An apartment building which would become Perth's fifth-tallest tower is set to win planning approval next week, part of a mammoth three-tower residential development slated for the old Megamart site on Beaufort Street.
The project, put forward by Sydney-based development group EG Funds Management, would be built in three stages, ultimately comprising 804 apartments.
It has been recommended to be approved by the City of Perth development assessment panel when it meets next Thursday.
The first stage, a 52-level building to be known as Beaufort Tower, will comprise 350 apartments and top out at 149.5 metres.
The tower would be Perth’s fifth-tallest building, only eclipsed by Central Park, Brookfield Place, 108 St Georges Terrace and QV1.
The second stage comprises a 27-level building, called Stirling Tower, containing 144 serviced apartments on the north-eastern portion of the site, adjacent to the corner of Stirling Street and James Street, while the third stage, Roe Tower, will be a 42-storey, 350-apartment building fronting Roe Street.
Roe Tower is slated to be 122.5 metres once complete, which would make it Perth’s 10th-tallest building.
An artist's impression of the project from Roe Street.
Also included in the project, designed by HASSELL and Fender Katsalidis Architects, is a public plaza and pedestrian links to help activate the surrounding area, as well as a total of 4,853 square metres of commercial space.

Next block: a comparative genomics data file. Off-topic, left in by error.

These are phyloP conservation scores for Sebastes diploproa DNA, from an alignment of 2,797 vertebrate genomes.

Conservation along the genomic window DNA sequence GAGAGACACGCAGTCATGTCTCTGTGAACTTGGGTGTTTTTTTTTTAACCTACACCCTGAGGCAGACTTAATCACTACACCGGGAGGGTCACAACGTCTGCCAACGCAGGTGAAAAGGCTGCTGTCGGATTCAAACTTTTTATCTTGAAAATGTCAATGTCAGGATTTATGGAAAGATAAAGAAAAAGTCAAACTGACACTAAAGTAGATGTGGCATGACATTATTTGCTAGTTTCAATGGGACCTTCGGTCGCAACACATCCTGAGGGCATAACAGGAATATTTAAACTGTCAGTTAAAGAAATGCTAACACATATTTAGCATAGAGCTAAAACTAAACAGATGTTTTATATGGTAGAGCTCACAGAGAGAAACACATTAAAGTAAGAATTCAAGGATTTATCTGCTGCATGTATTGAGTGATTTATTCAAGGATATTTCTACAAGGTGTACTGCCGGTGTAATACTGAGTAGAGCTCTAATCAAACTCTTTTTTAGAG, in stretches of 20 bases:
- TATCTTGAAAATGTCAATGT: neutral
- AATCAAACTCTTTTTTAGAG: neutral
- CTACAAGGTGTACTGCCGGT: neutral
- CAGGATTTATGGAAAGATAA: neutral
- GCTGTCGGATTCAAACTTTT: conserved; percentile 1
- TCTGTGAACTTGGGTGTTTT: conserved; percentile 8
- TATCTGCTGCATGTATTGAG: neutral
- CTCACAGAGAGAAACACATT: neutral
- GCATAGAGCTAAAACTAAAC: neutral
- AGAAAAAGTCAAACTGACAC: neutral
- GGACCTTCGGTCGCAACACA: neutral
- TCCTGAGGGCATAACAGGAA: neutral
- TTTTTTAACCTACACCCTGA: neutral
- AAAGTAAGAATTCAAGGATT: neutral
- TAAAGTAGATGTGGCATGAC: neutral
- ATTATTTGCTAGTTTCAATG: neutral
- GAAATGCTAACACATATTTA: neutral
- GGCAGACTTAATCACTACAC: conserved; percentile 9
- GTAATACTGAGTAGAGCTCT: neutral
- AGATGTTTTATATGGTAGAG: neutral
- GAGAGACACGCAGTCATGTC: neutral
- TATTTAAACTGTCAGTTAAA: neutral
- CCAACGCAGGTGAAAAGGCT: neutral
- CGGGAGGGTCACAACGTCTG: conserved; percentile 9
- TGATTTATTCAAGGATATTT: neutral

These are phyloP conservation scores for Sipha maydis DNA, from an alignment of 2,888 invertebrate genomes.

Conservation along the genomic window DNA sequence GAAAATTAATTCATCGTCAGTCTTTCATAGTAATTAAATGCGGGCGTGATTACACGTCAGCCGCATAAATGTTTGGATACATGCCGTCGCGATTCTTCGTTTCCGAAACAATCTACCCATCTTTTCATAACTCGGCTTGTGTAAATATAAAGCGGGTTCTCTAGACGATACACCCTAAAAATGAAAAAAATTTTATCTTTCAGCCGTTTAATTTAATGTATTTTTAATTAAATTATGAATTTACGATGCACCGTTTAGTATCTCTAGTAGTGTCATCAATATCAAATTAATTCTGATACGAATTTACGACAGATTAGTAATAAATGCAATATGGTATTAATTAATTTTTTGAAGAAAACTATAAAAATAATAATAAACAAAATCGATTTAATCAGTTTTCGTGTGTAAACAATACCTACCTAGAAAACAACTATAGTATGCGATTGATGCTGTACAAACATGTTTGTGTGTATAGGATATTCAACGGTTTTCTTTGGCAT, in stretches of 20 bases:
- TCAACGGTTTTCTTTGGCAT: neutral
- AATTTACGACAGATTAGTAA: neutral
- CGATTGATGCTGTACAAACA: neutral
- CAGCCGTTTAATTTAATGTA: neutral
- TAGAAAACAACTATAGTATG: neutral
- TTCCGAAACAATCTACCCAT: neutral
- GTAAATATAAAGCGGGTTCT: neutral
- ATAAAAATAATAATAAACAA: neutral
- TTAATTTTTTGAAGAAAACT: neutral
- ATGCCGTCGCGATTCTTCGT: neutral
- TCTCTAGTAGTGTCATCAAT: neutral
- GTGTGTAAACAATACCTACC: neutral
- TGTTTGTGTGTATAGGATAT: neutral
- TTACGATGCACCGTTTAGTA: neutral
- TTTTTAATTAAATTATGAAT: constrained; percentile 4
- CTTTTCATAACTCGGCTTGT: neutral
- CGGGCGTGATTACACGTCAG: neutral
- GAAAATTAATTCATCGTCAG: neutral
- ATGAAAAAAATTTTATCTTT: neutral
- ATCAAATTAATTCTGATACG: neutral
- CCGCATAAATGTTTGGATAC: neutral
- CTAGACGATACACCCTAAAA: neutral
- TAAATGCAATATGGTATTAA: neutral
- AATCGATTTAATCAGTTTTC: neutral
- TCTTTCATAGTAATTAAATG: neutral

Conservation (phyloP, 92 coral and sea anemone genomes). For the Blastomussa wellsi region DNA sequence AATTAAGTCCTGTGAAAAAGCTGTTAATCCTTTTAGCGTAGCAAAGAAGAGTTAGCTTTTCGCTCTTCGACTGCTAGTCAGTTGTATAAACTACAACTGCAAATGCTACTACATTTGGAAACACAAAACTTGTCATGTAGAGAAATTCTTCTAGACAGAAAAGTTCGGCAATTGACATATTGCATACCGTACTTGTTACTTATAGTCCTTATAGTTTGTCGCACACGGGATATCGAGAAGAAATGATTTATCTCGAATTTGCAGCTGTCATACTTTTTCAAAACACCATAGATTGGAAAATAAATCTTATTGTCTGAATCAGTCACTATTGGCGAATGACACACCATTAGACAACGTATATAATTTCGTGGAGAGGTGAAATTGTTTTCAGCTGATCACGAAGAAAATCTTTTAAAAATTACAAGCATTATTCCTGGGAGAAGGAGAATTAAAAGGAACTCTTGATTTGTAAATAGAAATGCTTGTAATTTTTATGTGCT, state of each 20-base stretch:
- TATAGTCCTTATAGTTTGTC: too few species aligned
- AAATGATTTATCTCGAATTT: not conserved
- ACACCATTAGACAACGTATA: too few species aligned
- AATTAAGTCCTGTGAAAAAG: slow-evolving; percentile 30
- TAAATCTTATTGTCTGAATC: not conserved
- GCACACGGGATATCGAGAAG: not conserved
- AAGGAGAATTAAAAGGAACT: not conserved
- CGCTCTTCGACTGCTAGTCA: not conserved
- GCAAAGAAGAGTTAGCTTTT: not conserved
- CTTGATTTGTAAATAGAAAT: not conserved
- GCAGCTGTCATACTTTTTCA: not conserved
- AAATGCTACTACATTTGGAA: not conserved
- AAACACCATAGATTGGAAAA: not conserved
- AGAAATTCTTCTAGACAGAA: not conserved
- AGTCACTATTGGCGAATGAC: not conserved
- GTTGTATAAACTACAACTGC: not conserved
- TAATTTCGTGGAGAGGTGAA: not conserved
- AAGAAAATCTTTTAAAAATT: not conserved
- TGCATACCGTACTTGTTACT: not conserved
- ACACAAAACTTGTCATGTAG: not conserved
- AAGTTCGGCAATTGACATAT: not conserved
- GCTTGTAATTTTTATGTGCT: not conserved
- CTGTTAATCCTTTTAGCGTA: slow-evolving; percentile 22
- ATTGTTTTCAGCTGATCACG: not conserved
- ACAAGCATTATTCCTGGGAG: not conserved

A creative industries incubator has also been proposed on the ground and first floors of the Stirling Tower.
According to DAP documents, EG’s design is considered to be appropriate for the site, while its significant community facilities, including the public plaza, would increase activity both during the day and after-hours in the area.
The Court is licensed to be open until 2am on weekends, with its outdoor beer garden often hosting live music acts.
Ms Maddox’s main concern is the potential that complaints from an influx of residents in the apartment towers would result in restrictions of the hotel’s extended trading permits.
However, the DAP documents said Ms Maddox must accept responsibility for minimising noise impacts as well as anti-social behaviour, while changes to the pub's operation might be inevitable as the precinct is redeveloped.
A previous approval for the site comprised a mixed-use development, also over three towers, with the largest being 27-storeys.
Perth City Council amended its planning scheme in October last year to enable each building on the site to be contained on a separate freehold lot to assist in the financing and management of the development.
The triple tower project would be a significant addition to the north-eastern edge of the CBD.